• be curious about how people are feeling
  • ask people questions
  • listen without judgement
  • check your own thoughts - try to be aware of assumptions and judgements that could come from bias or stereotypes

Examples of cultural values and how they might affect people

Being or doing?

Some cultures value being. This might mean you're happy watching the world go by, talking to people or listening to music.

People from a different culture might see this as laziness or unwillingness to get involved in activities.

If people using your service value being, try to support them in what they want to do. Try not to push them to get involved if they do not want to.

Other cultures place more value on doing, where people like to be on the move all the time.

Someone whose culture values doing might get bored watching TV or sitting still for long periods. They might be much happier getting involved in activities. Try introducing them to new activities and new opportunities to engage.

Cooperative or competitive?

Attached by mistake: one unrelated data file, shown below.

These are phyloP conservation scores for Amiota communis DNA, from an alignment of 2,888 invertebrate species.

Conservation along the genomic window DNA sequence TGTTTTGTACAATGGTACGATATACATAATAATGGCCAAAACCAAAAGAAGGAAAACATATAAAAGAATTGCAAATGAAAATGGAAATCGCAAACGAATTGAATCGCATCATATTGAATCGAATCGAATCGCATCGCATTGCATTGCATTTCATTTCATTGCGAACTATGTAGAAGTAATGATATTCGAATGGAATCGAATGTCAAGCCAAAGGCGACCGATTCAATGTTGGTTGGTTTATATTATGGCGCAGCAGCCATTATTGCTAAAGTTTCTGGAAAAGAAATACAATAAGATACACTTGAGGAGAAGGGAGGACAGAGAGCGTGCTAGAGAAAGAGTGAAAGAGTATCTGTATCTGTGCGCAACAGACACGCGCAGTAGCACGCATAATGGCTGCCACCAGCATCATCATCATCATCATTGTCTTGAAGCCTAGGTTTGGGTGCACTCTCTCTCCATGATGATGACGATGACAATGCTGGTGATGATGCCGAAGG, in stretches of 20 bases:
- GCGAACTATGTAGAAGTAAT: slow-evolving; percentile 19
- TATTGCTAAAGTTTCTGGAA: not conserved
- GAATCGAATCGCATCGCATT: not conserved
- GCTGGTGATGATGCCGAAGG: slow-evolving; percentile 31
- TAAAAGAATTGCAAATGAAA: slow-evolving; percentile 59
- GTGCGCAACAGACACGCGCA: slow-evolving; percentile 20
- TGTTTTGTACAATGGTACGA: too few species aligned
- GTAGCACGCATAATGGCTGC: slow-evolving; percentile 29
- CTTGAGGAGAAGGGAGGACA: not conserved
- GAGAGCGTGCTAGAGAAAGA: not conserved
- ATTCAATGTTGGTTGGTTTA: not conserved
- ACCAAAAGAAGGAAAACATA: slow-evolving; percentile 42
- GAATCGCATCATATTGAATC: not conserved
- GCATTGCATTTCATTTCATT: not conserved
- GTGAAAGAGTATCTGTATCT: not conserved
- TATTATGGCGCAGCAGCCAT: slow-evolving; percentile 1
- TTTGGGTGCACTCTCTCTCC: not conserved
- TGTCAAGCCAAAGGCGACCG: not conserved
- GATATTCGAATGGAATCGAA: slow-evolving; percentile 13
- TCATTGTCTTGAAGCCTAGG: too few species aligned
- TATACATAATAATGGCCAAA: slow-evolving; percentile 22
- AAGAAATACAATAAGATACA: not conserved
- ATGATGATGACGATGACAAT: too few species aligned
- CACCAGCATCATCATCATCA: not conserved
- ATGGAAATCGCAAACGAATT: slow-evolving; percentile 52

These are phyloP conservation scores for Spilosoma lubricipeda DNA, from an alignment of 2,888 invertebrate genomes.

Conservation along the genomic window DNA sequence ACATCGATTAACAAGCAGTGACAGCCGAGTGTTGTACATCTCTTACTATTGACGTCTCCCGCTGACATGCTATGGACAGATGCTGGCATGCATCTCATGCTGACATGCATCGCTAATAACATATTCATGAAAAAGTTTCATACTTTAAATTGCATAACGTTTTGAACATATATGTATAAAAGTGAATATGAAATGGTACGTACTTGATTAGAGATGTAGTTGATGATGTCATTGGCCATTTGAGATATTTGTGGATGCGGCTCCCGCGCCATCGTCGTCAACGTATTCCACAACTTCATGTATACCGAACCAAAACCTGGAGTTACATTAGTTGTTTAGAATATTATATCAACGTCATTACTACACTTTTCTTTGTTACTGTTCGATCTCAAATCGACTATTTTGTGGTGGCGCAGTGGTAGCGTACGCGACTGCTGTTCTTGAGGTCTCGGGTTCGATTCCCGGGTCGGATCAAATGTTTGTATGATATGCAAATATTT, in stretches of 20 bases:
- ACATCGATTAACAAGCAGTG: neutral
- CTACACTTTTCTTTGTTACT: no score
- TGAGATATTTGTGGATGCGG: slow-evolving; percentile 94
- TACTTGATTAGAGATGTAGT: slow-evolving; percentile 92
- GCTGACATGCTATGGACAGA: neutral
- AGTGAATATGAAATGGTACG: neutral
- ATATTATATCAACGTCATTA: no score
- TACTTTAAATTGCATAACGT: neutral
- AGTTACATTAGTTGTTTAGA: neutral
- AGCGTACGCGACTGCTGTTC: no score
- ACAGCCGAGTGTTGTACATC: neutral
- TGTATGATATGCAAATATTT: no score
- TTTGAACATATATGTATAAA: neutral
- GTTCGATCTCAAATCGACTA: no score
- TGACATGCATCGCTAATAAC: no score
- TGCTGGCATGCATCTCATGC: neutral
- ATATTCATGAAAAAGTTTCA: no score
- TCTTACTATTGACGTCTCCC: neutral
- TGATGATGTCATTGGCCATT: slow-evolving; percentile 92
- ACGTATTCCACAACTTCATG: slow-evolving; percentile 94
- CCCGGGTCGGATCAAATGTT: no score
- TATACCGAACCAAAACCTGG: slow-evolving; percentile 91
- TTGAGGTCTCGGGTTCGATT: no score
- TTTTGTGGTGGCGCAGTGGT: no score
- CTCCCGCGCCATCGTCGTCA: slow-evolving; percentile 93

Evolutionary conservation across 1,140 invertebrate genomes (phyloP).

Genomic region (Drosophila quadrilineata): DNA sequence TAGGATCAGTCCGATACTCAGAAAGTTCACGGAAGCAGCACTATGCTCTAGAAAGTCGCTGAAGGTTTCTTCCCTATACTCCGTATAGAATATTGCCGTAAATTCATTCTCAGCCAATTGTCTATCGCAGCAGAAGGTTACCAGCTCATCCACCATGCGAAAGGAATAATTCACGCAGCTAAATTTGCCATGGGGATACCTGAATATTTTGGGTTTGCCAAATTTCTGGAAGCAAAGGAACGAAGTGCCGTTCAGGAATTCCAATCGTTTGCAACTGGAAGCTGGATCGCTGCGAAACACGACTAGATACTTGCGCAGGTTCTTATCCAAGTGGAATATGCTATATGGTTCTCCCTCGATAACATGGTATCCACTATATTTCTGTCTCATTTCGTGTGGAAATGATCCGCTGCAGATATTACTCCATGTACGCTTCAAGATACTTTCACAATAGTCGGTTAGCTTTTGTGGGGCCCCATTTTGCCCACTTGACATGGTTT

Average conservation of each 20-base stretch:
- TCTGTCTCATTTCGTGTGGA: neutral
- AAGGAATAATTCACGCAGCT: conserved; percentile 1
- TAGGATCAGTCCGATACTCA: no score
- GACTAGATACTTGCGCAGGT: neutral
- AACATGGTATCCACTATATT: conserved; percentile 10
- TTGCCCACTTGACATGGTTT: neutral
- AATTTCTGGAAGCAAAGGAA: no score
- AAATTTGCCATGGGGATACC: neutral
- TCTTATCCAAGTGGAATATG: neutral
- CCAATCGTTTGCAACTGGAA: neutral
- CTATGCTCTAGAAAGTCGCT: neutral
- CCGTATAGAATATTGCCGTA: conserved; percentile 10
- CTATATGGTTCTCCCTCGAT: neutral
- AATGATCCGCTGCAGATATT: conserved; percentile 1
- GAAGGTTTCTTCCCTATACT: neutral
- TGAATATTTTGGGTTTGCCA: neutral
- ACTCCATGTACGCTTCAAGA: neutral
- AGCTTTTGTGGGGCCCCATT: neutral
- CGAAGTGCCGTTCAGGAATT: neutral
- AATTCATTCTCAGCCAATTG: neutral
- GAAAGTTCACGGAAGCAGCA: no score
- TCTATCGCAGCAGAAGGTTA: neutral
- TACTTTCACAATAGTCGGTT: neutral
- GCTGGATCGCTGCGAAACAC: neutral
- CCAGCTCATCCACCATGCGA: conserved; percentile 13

Cooperative cultures value collaboration, nurturing and family. There is less emphasis on competition, assertiveness and achievement.

People who are not from a cooperative culture might see this as weak or avoiding confrontation.

Someone from a culture that values cooperation might be less likely to speak up if their own needs are not being met when they notice the staff are busy.

People who come from a competitive culture are more likely to speak up if they feel they're being left out.

They might also be unhappy if they do not have enough to do. People from a competitive culture often value recognition for performance or achievements.

Non-expressive (neutral) or expressive?